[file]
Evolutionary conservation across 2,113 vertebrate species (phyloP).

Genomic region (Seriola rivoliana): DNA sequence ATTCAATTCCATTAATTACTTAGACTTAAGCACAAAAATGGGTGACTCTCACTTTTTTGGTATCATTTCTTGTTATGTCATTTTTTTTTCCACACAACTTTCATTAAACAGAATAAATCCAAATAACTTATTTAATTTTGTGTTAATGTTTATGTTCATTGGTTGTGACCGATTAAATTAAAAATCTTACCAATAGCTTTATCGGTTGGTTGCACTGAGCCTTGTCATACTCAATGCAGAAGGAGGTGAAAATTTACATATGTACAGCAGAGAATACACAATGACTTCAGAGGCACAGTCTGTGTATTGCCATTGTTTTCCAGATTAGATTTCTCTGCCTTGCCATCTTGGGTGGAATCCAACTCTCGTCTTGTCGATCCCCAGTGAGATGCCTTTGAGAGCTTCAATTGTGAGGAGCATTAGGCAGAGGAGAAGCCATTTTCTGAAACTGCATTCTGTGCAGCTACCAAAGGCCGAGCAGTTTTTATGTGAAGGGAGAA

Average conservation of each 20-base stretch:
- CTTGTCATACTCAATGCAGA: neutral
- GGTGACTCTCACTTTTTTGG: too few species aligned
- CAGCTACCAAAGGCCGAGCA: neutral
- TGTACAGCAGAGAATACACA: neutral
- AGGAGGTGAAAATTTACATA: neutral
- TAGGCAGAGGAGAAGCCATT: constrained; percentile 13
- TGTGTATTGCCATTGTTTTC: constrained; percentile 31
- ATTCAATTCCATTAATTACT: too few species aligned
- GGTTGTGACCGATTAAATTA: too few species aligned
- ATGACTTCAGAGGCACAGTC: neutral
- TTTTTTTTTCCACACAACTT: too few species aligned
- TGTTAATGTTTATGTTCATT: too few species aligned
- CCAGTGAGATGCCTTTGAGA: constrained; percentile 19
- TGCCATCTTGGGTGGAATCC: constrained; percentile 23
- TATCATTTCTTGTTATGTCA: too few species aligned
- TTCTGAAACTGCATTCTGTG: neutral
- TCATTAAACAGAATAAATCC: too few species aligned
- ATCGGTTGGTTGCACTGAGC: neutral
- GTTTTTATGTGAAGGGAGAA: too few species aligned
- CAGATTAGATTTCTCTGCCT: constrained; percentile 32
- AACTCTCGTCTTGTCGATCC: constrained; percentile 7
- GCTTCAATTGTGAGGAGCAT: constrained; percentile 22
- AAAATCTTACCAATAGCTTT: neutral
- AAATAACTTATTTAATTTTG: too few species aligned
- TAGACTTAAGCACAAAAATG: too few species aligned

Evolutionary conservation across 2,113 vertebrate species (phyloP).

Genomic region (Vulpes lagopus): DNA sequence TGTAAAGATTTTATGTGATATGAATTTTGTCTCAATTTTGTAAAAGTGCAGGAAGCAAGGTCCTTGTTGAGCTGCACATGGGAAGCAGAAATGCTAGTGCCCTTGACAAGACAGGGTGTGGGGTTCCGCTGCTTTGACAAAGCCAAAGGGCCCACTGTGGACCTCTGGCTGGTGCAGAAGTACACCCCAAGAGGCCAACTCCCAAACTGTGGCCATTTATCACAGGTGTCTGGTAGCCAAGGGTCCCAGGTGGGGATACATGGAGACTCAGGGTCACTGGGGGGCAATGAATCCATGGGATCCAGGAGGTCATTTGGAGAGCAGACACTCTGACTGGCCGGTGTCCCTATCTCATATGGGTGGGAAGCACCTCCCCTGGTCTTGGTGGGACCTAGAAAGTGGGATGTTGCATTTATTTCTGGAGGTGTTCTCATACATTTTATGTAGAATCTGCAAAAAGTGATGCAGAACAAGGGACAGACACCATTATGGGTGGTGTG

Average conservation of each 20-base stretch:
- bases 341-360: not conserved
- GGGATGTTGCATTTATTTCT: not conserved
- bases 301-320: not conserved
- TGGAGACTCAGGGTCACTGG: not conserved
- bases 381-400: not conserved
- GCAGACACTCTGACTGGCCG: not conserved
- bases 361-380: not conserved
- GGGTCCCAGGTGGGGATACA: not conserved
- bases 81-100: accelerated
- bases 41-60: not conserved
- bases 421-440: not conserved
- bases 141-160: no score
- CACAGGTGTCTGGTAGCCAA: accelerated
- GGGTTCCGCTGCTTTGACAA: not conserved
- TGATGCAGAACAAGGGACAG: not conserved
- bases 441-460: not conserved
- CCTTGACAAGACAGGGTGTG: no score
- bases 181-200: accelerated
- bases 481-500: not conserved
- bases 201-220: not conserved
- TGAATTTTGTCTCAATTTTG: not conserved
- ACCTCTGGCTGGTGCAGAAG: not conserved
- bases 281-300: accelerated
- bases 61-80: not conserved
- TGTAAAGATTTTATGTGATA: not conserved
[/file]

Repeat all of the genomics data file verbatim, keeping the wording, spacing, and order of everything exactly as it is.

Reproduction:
Evolutionary conservation across 2,113 vertebrate species (phyloP).

Genomic region (Seriola rivoliana): DNA sequence ATTCAATTCCATTAATTACTTAGACTTAAGCACAAAAATGGGTGACTCTCACTTTTTTGGTATCATTTCTTGTTATGTCATTTTTTTTTCCACACAACTTTCATTAAACAGAATAAATCCAAATAACTTATTTAATTTTGTGTTAATGTTTATGTTCATTGGTTGTGACCGATTAAATTAAAAATCTTACCAATAGCTTTATCGGTTGGTTGCACTGAGCCTTGTCATACTCAATGCAGAAGGAGGTGAAAATTTACATATGTACAGCAGAGAATACACAATGACTTCAGAGGCACAGTCTGTGTATTGCCATTGTTTTCCAGATTAGATTTCTCTGCCTTGCCATCTTGGGTGGAATCCAACTCTCGTCTTGTCGATCCCCAGTGAGATGCCTTTGAGAGCTTCAATTGTGAGGAGCATTAGGCAGAGGAGAAGCCATTTTCTGAAACTGCATTCTGTGCAGCTACCAAAGGCCGAGCAGTTTTTATGTGAAGGGAGAA

Average conservation of each 20-base stretch:
- CTTGTCATACTCAATGCAGA: neutral
- GGTGACTCTCACTTTTTTGG: too few species aligned
- CAGCTACCAAAGGCCGAGCA: neutral
- TGTACAGCAGAGAATACACA: neutral
- AGGAGGTGAAAATTTACATA: neutral
- TAGGCAGAGGAGAAGCCATT: constrained; percentile 13
- TGTGTATTGCCATTGTTTTC: constrained; percentile 31
- ATTCAATTCCATTAATTACT: too few species aligned
- GGTTGTGACCGATTAAATTA: too few species aligned
- ATGACTTCAGAGGCACAGTC: neutral
- TTTTTTTTTCCACACAACTT: too few species aligned
- TGTTAATGTTTATGTTCATT: too few species aligned
- CCAGTGAGATGCCTTTGAGA: constrained; percentile 19
- TGCCATCTTGGGTGGAATCC: constrained; percentile 23
- TATCATTTCTTGTTATGTCA: too few species aligned
- TTCTGAAACTGCATTCTGTG: neutral
- TCATTAAACAGAATAAATCC: too few species aligned
- ATCGGTTGGTTGCACTGAGC: neutral
- GTTTTTATGTGAAGGGAGAA: too few species aligned
- CAGATTAGATTTCTCTGCCT: constrained; percentile 32
- AACTCTCGTCTTGTCGATCC: constrained; percentile 7
- GCTTCAATTGTGAGGAGCAT: constrained; percentile 22
- AAAATCTTACCAATAGCTTT: neutral
- AAATAACTTATTTAATTTTG: too few species aligned
- TAGACTTAAGCACAAAAATG: too few species aligned

Evolutionary conservation across 2,113 vertebrate species (phyloP).

Genomic region (Vulpes lagopus): DNA sequence TGTAAAGATTTTATGTGATATGAATTTTGTCTCAATTTTGTAAAAGTGCAGGAAGCAAGGTCCTTGTTGAGCTGCACATGGGAAGCAGAAATGCTAGTGCCCTTGACAAGACAGGGTGTGGGGTTCCGCTGCTTTGACAAAGCCAAAGGGCCCACTGTGGACCTCTGGCTGGTGCAGAAGTACACCCCAAGAGGCCAACTCCCAAACTGTGGCCATTTATCACAGGTGTCTGGTAGCCAAGGGTCCCAGGTGGGGATACATGGAGACTCAGGGTCACTGGGGGGCAATGAATCCATGGGATCCAGGAGGTCATTTGGAGAGCAGACACTCTGACTGGCCGGTGTCCCTATCTCATATGGGTGGGAAGCACCTCCCCTGGTCTTGGTGGGACCTAGAAAGTGGGATGTTGCATTTATTTCTGGAGGTGTTCTCATACATTTTATGTAGAATCTGCAAAAAGTGATGCAGAACAAGGGACAGACACCATTATGGGTGGTGTG

Average conservation of each 20-base stretch:
- bases 341-360: not conserved
- GGGATGTTGCATTTATTTCT: not conserved
- bases 301-320: not conserved
- TGGAGACTCAGGGTCACTGG: not conserved
- bases 381-400: not conserved
- GCAGACACTCTGACTGGCCG: not conserved
- bases 361-380: not conserved
- GGGTCCCAGGTGGGGATACA: not conserved
- bases 81-100: accelerated
- bases 41-60: not conserved
- bases 421-440: not conserved
- bases 141-160: no score
- CACAGGTGTCTGGTAGCCAA: accelerated
- GGGTTCCGCTGCTTTGACAA: not conserved
- TGATGCAGAACAAGGGACAG: not conserved
- bases 441-460: not conserved
- CCTTGACAAGACAGGGTGTG: no score
- bases 181-200: accelerated
- bases 481-500: not conserved
- bases 201-220: not conserved
- TGAATTTTGTCTCAATTTTG: not conserved
- ACCTCTGGCTGGTGCAGAAG: not conserved
- bases 281-300: accelerated
- bases 61-80: not conserved
- TGTAAAGATTTTATGTGATA: not conserved